Lampard would not be drawn into discussions on Kepa’s status and the heavily-reported arrival of Eduoard Mendy from France, but he says the goalkeeper error and Jorginho’s late penalty miss take away from what could’ve been a point.

“Big mistake, clear mistake,” Lampard groused. “When you reflect on the half, without that mistake and (if we) make the penalty, it’s 1-1. In lots of ways I’m actually happier than I was after Brighton. Lots of individuals showed me lots of good things.”

Chelsea hosts Barnsley in League Cup action on Tuesday before visiting West Brom on Saturday, two prime chances for Lampard to get his players’ heads right without a top four challenger on the fixture list until Manchester United on Oct. 24.

Player ratings: Chelsea v. Liverpool

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Chelsea – Liverpool player ratings: This game ended up being a very straightforward win for the reigning Premier League champions.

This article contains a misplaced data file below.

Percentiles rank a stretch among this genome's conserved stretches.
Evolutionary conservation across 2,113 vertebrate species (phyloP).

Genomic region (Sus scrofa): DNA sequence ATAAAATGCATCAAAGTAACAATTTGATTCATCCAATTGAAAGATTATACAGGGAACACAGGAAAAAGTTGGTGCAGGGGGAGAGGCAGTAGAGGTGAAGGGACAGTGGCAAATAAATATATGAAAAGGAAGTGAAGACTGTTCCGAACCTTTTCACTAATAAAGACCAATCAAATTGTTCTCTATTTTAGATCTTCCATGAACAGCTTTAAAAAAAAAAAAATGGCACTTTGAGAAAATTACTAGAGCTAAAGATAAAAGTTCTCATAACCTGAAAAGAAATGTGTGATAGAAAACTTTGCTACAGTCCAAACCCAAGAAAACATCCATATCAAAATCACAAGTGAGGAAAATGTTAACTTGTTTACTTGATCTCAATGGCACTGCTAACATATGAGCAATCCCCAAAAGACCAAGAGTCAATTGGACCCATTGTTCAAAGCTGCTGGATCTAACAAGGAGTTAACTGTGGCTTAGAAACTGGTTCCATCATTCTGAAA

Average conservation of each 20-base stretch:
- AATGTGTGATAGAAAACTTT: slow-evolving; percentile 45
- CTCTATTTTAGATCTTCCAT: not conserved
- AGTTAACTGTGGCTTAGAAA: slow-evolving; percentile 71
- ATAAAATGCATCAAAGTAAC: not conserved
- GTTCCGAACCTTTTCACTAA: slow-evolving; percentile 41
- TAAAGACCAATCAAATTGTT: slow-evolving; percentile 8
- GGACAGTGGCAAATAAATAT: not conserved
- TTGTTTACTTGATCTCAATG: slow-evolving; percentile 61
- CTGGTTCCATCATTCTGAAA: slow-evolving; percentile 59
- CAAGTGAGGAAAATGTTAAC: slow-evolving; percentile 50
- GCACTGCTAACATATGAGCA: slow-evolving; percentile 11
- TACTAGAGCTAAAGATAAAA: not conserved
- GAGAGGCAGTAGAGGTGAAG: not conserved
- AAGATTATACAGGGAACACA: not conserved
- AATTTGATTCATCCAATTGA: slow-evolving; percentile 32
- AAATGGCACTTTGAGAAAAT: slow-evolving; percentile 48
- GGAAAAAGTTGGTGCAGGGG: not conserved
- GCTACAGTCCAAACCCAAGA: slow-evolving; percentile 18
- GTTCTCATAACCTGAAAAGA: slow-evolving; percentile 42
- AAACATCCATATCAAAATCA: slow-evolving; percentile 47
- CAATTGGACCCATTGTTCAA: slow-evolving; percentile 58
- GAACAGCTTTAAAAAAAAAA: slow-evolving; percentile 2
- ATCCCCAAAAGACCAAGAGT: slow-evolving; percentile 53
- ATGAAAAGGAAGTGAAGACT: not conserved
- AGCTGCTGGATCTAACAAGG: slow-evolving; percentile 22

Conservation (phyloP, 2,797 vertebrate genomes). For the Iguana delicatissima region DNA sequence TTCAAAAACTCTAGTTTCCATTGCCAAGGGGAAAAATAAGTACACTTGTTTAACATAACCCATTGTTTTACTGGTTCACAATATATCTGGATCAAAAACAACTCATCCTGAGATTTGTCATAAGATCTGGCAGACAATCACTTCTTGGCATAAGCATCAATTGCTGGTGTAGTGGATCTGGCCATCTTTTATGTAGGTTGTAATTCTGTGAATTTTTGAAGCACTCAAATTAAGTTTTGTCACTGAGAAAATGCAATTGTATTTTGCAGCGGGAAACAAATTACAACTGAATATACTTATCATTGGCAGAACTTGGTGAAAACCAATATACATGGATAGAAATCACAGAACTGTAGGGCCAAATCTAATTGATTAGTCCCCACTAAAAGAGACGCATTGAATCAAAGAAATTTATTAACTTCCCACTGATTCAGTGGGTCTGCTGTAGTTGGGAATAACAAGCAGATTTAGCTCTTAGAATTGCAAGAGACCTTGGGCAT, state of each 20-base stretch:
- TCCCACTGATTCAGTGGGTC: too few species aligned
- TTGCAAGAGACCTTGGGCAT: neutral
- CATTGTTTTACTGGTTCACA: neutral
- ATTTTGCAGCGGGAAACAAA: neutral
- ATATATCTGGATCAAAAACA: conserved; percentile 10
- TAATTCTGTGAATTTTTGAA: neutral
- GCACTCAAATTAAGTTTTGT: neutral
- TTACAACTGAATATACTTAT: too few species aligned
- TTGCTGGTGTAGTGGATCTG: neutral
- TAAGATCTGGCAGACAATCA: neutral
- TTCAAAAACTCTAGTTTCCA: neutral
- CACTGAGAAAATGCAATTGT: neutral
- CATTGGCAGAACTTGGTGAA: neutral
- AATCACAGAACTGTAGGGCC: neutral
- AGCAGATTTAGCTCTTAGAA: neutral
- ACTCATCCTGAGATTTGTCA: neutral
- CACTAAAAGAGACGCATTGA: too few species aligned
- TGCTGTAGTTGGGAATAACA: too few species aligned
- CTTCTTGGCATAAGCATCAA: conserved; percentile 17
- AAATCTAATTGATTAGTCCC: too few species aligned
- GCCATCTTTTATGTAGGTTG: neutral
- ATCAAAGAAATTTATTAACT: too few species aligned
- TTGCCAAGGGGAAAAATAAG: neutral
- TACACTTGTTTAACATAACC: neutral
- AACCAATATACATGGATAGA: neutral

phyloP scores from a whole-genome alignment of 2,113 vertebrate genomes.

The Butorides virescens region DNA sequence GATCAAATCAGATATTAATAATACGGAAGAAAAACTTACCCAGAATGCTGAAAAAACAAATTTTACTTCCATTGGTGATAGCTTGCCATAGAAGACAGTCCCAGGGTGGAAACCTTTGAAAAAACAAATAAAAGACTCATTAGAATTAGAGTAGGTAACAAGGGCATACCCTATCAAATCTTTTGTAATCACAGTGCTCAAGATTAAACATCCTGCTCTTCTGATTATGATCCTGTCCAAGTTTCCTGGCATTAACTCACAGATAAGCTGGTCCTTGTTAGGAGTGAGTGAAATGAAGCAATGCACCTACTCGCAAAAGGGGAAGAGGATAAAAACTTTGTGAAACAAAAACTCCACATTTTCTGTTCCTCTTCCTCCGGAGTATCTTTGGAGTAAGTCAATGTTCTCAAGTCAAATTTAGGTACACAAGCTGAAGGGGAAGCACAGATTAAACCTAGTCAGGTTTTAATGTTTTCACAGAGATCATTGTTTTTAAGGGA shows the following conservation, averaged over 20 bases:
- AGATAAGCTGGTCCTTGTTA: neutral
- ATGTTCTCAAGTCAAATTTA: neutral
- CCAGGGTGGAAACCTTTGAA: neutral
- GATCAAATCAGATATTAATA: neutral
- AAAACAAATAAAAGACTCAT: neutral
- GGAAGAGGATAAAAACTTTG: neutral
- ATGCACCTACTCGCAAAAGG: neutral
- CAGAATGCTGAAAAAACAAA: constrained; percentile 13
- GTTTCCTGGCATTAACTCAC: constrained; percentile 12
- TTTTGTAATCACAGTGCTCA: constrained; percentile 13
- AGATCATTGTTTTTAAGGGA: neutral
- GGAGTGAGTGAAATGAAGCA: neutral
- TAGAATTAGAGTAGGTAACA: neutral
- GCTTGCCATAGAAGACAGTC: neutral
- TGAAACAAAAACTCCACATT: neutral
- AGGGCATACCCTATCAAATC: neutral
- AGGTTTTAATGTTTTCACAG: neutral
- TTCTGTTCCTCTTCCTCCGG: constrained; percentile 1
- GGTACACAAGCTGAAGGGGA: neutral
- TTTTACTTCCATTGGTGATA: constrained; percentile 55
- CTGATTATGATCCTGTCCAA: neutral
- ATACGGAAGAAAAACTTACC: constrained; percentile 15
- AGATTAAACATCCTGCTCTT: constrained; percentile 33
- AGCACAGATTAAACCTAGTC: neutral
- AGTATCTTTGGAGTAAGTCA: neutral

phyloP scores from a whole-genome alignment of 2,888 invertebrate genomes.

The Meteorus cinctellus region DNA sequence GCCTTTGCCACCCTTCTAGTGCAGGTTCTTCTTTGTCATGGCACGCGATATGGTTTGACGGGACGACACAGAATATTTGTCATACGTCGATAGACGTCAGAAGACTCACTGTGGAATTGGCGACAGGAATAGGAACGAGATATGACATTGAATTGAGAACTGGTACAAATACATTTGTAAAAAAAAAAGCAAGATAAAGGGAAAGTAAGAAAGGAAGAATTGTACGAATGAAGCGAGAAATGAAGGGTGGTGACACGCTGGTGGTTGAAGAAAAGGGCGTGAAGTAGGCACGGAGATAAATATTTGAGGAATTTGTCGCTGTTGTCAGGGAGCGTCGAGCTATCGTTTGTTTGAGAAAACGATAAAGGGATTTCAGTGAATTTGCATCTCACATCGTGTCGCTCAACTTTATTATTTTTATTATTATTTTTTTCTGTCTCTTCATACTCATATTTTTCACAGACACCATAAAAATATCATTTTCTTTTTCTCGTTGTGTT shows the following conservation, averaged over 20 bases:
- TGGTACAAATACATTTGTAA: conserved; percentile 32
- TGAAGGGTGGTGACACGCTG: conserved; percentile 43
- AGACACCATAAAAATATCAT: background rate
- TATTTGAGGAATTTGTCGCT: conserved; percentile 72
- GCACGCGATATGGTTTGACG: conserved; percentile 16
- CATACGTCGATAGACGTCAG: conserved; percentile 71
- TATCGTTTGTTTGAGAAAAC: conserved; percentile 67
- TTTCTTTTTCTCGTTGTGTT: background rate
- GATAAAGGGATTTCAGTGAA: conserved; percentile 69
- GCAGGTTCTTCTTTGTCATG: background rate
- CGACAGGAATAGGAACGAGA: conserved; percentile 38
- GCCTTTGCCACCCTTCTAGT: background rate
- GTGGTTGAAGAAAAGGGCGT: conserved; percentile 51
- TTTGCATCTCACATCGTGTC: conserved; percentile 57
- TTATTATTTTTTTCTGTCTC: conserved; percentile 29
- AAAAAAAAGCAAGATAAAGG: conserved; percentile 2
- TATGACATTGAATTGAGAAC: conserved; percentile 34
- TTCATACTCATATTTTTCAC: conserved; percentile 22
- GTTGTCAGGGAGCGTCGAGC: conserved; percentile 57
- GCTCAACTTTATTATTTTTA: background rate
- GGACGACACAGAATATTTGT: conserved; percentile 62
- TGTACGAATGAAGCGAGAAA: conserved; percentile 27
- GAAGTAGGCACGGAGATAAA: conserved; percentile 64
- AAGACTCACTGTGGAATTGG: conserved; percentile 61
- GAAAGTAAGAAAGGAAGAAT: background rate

[ MORE: 3 things we learned ]

A red card to Andreas Christensen right on half time swung the game in Liverpool’s favor and two goals early in the second half from Sadio Mane sealed a comfortable win for Jurgen Klopp’s side. With big mistakes and star performance, the Chelsea – Liverpool player ratings are extremely mixed.

[ MORE: How to watch PL in the USA ]   

Here’s a look Chelsea – Liverpool player ratings as Frank Lampard will be trying to keep things in perspective, while Liverpool and will be keen to keep building momentum.